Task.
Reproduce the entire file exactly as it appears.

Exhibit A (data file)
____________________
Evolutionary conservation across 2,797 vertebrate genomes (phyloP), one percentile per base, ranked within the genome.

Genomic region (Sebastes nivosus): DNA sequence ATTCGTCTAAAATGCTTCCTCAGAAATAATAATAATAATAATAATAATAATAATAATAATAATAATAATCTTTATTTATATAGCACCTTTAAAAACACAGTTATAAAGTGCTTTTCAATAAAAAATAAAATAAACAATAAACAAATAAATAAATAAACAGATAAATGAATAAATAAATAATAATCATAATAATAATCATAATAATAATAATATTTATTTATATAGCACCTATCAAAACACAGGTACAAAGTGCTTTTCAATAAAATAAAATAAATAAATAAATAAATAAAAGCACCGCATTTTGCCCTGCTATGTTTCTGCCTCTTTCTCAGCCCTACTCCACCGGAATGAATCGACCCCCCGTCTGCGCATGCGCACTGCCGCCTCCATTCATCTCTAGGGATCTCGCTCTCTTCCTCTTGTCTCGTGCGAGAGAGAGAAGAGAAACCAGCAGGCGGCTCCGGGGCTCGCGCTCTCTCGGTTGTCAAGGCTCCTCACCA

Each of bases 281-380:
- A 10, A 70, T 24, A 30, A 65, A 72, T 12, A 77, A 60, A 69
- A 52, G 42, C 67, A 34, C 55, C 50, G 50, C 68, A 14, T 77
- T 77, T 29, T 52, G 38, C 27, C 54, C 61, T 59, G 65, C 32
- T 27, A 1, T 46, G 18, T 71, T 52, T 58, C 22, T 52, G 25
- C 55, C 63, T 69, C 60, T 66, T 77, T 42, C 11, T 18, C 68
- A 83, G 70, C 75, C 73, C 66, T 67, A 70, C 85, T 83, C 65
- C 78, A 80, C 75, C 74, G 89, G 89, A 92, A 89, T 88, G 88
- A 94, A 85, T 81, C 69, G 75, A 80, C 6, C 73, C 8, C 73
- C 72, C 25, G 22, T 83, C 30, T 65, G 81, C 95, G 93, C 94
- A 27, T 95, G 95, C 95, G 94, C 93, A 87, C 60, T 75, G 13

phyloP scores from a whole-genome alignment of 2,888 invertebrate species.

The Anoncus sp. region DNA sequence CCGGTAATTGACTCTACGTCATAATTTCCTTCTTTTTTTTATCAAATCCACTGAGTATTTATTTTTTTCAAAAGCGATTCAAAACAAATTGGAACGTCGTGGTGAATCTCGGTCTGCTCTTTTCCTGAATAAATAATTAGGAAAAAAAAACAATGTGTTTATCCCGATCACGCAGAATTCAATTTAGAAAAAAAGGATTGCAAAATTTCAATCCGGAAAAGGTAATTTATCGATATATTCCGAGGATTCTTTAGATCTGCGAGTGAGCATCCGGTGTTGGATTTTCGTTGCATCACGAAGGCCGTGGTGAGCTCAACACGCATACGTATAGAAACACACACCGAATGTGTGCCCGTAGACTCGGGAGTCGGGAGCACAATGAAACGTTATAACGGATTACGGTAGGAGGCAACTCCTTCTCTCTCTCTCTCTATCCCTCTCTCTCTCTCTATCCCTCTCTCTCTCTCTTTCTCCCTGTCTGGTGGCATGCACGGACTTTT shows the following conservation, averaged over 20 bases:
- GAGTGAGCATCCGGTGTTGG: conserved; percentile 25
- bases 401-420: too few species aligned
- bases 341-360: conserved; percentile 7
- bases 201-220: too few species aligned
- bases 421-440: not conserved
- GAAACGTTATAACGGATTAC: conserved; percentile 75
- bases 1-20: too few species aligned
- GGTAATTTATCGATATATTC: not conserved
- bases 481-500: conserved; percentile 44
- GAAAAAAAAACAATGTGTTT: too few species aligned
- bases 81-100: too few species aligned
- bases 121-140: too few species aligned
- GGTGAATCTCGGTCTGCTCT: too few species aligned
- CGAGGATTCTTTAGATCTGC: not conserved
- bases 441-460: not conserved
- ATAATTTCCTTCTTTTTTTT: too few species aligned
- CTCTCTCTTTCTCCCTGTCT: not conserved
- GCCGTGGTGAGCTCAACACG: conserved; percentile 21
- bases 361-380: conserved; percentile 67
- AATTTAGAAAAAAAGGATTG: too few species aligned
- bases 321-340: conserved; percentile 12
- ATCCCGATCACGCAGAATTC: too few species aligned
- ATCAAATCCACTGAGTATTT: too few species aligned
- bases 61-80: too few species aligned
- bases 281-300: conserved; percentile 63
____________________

Evolutionary conservation across 2,797 vertebrate genomes (phyloP), one percentile per base, ranked within the genome.

Genomic region (Sebastes nivosus): DNA sequence ATTCGTCTAAAATGCTTCCTCAGAAATAATAATAATAATAATAATAATAATAATAATAATAATAATAATCTTTATTTATATAGCACCTTTAAAAACACAGTTATAAAGTGCTTTTCAATAAAAAATAAAATAAACAATAAACAAATAAATAAATAAACAGATAAATGAATAAATAAATAATAATCATAATAATAATCATAATAATAATAATATTTATTTATATAGCACCTATCAAAACACAGGTACAAAGTGCTTTTCAATAAAATAAAATAAATAAATAAATAAATAAAAGCACCGCATTTTGCCCTGCTATGTTTCTGCCTCTTTCTCAGCCCTACTCCACCGGAATGAATCGACCCCCCGTCTGCGCATGCGCACTGCCGCCTCCATTCATCTCTAGGGATCTCGCTCTCTTCCTCTTGTCTCGTGCGAGAGAGAGAAGAGAAACCAGCAGGCGGCTCCGGGGCTCGCGCTCTCTCGGTTGTCAAGGCTCCTCACCA

Each of bases 281-380:
- A 10, A 70, T 24, A 30, A 65, A 72, T 12, A 77, A 60, A 69
- A 52, G 42, C 67, A 34, C 55, C 50, G 50, C 68, A 14, T 77
- T 77, T 29, T 52, G 38, C 27, C 54, C 61, T 59, G 65, C 32
- T 27, A 1, T 46, G 18, T 71, T 52, T 58, C 22, T 52, G 25
- C 55, C 63, T 69, C 60, T 66, T 77, T 42, C 11, T 18, C 68
- A 83, G 70, C 75, C 73, C 66, T 67, A 70, C 85, T 83, C 65
- C 78, A 80, C 75, C 74, G 89, G 89, A 92, A 89, T 88, G 88
- A 94, A 85, T 81, C 69, G 75, A 80, C 6, C 73, C 8, C 73
- C 72, C 25, G 22, T 83, C 30, T 65, G 81, C 95, G 93, C 94
- A 27, T 95, G 95, C 95, G 94, C 93, A 87, C 60, T 75, G 13

phyloP scores from a whole-genome alignment of 2,888 invertebrate species.

The Anoncus sp. region DNA sequence CCGGTAATTGACTCTACGTCATAATTTCCTTCTTTTTTTTATCAAATCCACTGAGTATTTATTTTTTTCAAAAGCGATTCAAAACAAATTGGAACGTCGTGGTGAATCTCGGTCTGCTCTTTTCCTGAATAAATAATTAGGAAAAAAAAACAATGTGTTTATCCCGATCACGCAGAATTCAATTTAGAAAAAAAGGATTGCAAAATTTCAATCCGGAAAAGGTAATTTATCGATATATTCCGAGGATTCTTTAGATCTGCGAGTGAGCATCCGGTGTTGGATTTTCGTTGCATCACGAAGGCCGTGGTGAGCTCAACACGCATACGTATAGAAACACACACCGAATGTGTGCCCGTAGACTCGGGAGTCGGGAGCACAATGAAACGTTATAACGGATTACGGTAGGAGGCAACTCCTTCTCTCTCTCTCTCTATCCCTCTCTCTCTCTCTATCCCTCTCTCTCTCTCTTTCTCCCTGTCTGGTGGCATGCACGGACTTTT shows the following conservation, averaged over 20 bases:
- GAGTGAGCATCCGGTGTTGG: conserved; percentile 25
- bases 401-420: too few species aligned
- bases 341-360: conserved; percentile 7
- bases 201-220: too few species aligned
- bases 421-440: not conserved
- GAAACGTTATAACGGATTAC: conserved; percentile 75
- bases 1-20: too few species aligned
- GGTAATTTATCGATATATTC: not conserved
- bases 481-500: conserved; percentile 44
- GAAAAAAAAACAATGTGTTT: too few species aligned
- bases 81-100: too few species aligned
- bases 121-140: too few species aligned
- GGTGAATCTCGGTCTGCTCT: too few species aligned
- CGAGGATTCTTTAGATCTGC: not conserved
- bases 441-460: not conserved
- ATAATTTCCTTCTTTTTTTT: too few species aligned
- CTCTCTCTTTCTCCCTGTCT: not conserved
- GCCGTGGTGAGCTCAACACG: conserved; percentile 21
- bases 361-380: conserved; percentile 67
- AATTTAGAAAAAAAGGATTG: too few species aligned
- bases 321-340: conserved; percentile 12
- ATCCCGATCACGCAGAATTC: too few species aligned
- ATCAAATCCACTGAGTATTT: too few species aligned
- bases 61-80: too few species aligned
- bases 281-300: conserved; percentile 63